"Ah there you are!" he laughed. "It's the failure of Woollett. THAT'S general."
"The failure to enjoy," Miss Gostrey explained, "is what I mean."
"Precisely. Woollett isn't sure it ought to enjoy. If it were it would. But it hasn't, poor thing," Strether continued, "any one to show it how. It's not like me. I have somebody."
They had stopped, in the afternoon sunshine — constantly pausing, in their stroll, for the sharper sense of what they saw — and Strether rested on one of the high sides of the old stony groove of the little rampart. He leaned back on this support with his face to the tower of the cathedral, now admirably commanded by their station, the high red-brown mass, square and subordinately spired and crocketed, retouched and restored, but charming to his long-sealed eyes and with the first swallows of the year weaving their flight all round it. Miss Gostrey lingered near him, full of an air, to which she more and more justified her right, of understanding the effect of things. She quite concurred. "You've indeed somebody." And she added: "I wish you WOULD let me show you how!"
"Oh I'm afraid of you!" he cheerfully pleaded.
She kept on him a moment, through her glasses and through his own, a certain pleasant pointedness. "Ah no, you're not! You're not in the least, thank goodness! If you had been we shouldn't so soon have found ourselves here together. I think," she comfortably concluded, "you trust me."
"I think I do! — but that's exactly what I'm afraid of. I shouldn't mind if I didn't. It's falling thus in twenty minutes so utterly into your hands. I dare say," Strether continued, "it's a sort of thing you're thoroughly familiar with; but nothing more extraordinary has ever happened to me."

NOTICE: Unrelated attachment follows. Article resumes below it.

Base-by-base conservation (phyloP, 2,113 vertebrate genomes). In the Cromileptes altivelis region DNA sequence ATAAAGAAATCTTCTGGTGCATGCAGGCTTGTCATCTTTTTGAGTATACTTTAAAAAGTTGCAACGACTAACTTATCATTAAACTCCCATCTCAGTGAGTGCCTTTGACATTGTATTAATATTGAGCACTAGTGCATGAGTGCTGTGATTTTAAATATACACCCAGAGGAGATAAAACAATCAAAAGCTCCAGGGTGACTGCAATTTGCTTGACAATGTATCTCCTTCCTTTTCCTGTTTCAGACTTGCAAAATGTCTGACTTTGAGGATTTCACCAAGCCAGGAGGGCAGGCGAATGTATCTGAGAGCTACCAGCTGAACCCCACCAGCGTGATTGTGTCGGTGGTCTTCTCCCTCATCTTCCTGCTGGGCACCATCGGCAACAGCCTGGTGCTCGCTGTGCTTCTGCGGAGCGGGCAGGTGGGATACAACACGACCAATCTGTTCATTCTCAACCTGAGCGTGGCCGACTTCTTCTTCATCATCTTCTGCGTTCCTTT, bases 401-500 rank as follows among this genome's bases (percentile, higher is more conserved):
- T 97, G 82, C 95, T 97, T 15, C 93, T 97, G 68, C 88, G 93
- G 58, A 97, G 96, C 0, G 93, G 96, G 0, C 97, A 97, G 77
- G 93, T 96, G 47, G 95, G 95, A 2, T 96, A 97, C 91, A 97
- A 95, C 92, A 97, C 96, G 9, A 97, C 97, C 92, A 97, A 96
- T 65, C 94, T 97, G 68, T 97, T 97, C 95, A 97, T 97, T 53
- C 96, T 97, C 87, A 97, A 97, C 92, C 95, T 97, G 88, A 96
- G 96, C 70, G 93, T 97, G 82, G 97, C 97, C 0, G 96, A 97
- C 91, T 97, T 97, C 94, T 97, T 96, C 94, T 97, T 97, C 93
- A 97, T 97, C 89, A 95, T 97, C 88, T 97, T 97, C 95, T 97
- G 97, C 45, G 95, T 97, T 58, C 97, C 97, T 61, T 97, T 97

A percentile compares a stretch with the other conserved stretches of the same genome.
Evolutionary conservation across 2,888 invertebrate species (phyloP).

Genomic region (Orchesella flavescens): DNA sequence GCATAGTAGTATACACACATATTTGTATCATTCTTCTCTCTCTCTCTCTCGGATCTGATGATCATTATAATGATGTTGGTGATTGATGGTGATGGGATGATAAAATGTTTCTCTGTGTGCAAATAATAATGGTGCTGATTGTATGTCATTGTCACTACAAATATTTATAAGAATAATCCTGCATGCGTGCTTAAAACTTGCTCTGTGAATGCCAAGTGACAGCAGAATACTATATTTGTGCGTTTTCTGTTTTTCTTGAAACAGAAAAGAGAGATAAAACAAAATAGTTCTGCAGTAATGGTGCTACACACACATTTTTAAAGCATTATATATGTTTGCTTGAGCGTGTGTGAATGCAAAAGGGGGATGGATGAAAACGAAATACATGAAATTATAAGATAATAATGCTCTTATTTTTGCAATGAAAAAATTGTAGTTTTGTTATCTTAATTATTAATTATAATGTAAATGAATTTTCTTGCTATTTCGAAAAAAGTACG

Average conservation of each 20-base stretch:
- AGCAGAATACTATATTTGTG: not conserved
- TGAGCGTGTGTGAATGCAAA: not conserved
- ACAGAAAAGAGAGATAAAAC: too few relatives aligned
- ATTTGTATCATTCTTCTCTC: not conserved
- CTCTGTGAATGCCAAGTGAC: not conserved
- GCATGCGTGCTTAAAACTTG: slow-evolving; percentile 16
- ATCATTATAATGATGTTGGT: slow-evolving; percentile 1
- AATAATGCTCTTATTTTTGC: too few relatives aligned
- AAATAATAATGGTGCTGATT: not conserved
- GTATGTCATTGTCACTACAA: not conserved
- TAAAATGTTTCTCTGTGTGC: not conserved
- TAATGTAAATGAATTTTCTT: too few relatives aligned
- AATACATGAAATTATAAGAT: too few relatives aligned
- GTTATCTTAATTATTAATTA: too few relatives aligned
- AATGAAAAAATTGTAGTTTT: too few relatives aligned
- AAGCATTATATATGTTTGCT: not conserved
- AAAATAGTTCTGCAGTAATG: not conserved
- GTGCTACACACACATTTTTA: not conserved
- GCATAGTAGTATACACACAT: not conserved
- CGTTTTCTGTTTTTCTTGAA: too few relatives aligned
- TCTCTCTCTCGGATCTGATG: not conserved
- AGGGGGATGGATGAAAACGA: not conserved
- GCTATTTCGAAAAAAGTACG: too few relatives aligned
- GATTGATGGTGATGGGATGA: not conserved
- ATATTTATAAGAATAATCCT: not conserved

She watched him with all her kindness. "That means simply that you've recognised me — which IS rather beautiful and rare. You see what I am." As on this, however, he protested, with a good-humoured headshake, a resignation of any such claim, she had a moment of explanation. "If you'll only come on further as you HAVE come you'll at any rate make out. My own fate has been too many for me, and I've succumbed to it. I'm a general guide — to 'Europe,' don't you know? I wait for people — I put them through. I pick them up — I set them down. I'm a sort of superior 'courier-maid.' I'm a companion at large. I take people, as I've told you, about. I never sought it — it has come to me. It has been my fate, and one's fate one accepts. It's a dreadful thing to have to say, in so wicked a world, but I verily believe that, such as you see me, there's nothing I don't know. I know all the shops and the prices — but I know worse things still. I bear on my back the huge load of our national consciousness, or, in other words — for it comes to that — of our nation itself. Of what is our nation composed but of the men and women individually on my shoulders? I don't do it, you know, for any particular advantage. I don't do it, for instance — some people do, you know — for money."